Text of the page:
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Roadwater is located in Somerset
Location within Somerset
OS grid referenceST035385
Civil parish
Shire county
Sovereign stateUnited Kingdom
Post townWATCHET
Postcode districtTA23
Dialling code01984
PoliceAvon and Somerset
FireDevon and Somerset
AmbulanceSouth Western
UK Parliament
List of places
51°08′15″N 3°22′50″W / 51.1376°N 3.3806°W / 51.1376; -3.3806Coordinates: 51°08′15″N 3°22′50″W / 51.1376°N 3.3806°W / 51.1376; -3.3806

Roadwater is a village 3 miles (5 km) south-west of Williton, on the northern edge of the Exmoor National Park, in Somerset, England.


The village was formerly known as Rode and had a mill by 1243.[1] During the 18th and 19th centuries there were a large number of mills set beside the Washford River. Manor Mills survives and has been designated by English Heritage as a Grade II listed building.[2]

An Ebenezer Chapel was built in 1842, which was succeeded by the current Methodist chapel in 1907 as part of a strong temperance movement which began in 1868 under the influence of the Trevelyans of Nettlecombe. The mission church and school of St Luke were opened in the 1880s.[1]

It has links via its own railway station, with the West Somerset Mineral Railway, which transported iron ore in the 19th century from the Brendon Hills to Watchet on the coast.

More recent history is demonstrated in the restoration of a World War II pillbox.[3]


Administratively, Roadwater forms part of the civil parish of Old Cleeve, a village situated 3 miles (5 km) to the north. The parish falls within the Somerset West and Taunton local government district and the Somerset shire county. Administrative tasks are shared between county, district and parish councils.[4]

It falls within the Bridgwater and West Somerset county constituency represented in the House of Commons of the Parliament of the United Kingdom. It elects one Member of Parliament (MP) by the first past the post system of election. The current MP is Ian Liddell-Grainger, a member of the Conservatives.[5]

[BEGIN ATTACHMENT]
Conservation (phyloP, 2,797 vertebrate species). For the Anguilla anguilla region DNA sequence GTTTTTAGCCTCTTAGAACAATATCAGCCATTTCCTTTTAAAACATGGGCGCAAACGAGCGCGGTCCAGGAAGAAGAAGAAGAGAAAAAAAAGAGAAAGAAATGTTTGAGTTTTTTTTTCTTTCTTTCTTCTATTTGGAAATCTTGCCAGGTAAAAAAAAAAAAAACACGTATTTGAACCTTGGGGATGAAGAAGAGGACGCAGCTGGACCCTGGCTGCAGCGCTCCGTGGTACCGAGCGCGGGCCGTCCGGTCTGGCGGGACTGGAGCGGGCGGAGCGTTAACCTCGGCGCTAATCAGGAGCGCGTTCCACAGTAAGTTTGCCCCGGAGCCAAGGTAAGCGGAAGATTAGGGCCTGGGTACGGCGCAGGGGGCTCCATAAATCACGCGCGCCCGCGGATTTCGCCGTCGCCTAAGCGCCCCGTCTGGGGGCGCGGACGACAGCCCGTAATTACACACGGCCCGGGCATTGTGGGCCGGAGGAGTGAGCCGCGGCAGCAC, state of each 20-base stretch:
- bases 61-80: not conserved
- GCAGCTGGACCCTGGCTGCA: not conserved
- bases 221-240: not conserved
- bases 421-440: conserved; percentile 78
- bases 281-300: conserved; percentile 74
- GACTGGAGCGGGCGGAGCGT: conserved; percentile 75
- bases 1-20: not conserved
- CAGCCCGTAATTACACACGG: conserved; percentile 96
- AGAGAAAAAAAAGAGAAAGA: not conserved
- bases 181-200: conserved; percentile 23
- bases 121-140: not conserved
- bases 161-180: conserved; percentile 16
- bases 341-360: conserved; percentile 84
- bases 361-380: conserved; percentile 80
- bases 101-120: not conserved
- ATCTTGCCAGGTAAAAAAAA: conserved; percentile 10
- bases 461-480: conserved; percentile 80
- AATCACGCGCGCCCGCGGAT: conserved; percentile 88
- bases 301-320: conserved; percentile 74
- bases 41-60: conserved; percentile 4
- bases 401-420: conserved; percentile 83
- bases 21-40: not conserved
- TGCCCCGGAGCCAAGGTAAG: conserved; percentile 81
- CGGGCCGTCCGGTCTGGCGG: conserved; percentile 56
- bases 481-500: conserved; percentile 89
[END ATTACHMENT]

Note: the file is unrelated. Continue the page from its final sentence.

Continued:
Roadwater is a linear village, the northern section of which follows the course of the River Washford, in a deep wooded valley. In the centre of the village is a general store with Post Office. Adjacent to the store is the Village Hall and public recreation ground with Children's play area and cricket pitch.

The village is on the Coleridge Way footpath which opened in April 2005, and follows the walks taken by poet Samuel Taylor Coleridge, over the Quantock and Brendon Hills to Porlock, starting from Coleridge Cottage at Nether Stowey, where he once lived.


An annual Village Fete takes place every summer on the recreation ground, to raise money for the upkeep of the Village Hall. The Village Hall hosts annual pantomimes, and usually a play, put on by the amateur dramatics society the Roadwater Players. The village also hosts regular music events at the Hall.

The Village Shop is next door to the Village Hall. Roadwater Village Community Shop is owned and run by Roadwater Residents. It's about 100 m from the Coleridge Way route across Exmoor.

The Valiant Soldier public house is a few hundred yards upriver from the Village Shop and provides meals and accommodation.

St Luke's Church (at the Methodist Chapel) is situated between the shop and the Valiant Soldier next to the old telephone-box which has been converted into the Roadwater Book Exchange.

Notable residents[edit]


  1. ^ a b Bush, Robin (1994). Somerset: The Complete Guide. Dovecote Press. p. 162. ISBN 1-874336-26-1.
  2. ^ Historic England. "Manor Mills (1057517)". National Heritage List for England. Retrieved 18 November 2007.
  3. ^ "Roadwater Pillbox". Exmoor National Park. Archived from the original on 23 September 2007. Retrieved 18 November 2007.
  4. ^ "Old Cleeve Parish". Exmoor National Park. Archived from the original on 21 November 2008. Retrieved 10 October 2008.
  5. ^ "Alphabetical List of Constituencies and Members of Parliament". House Of Commons Information Office. Archived from the original on 17 January 2008. Retrieved 19 January 2008.
  6. ^ Gildea, Robert (3 June 2003). "J. M. Roberts Influential historian with a taste for academic leadership". The Independent. Retrieved 16 February 2009.

Further reading[edit]

  • Court, Glyn; Court, Clare Ann (November 2004). The Book of Roadwater: An Exmoor Valley Discovered. Halsgrove Parish History. Halsgrove. ISBN 978-1-84114-342-2.

External links[edit]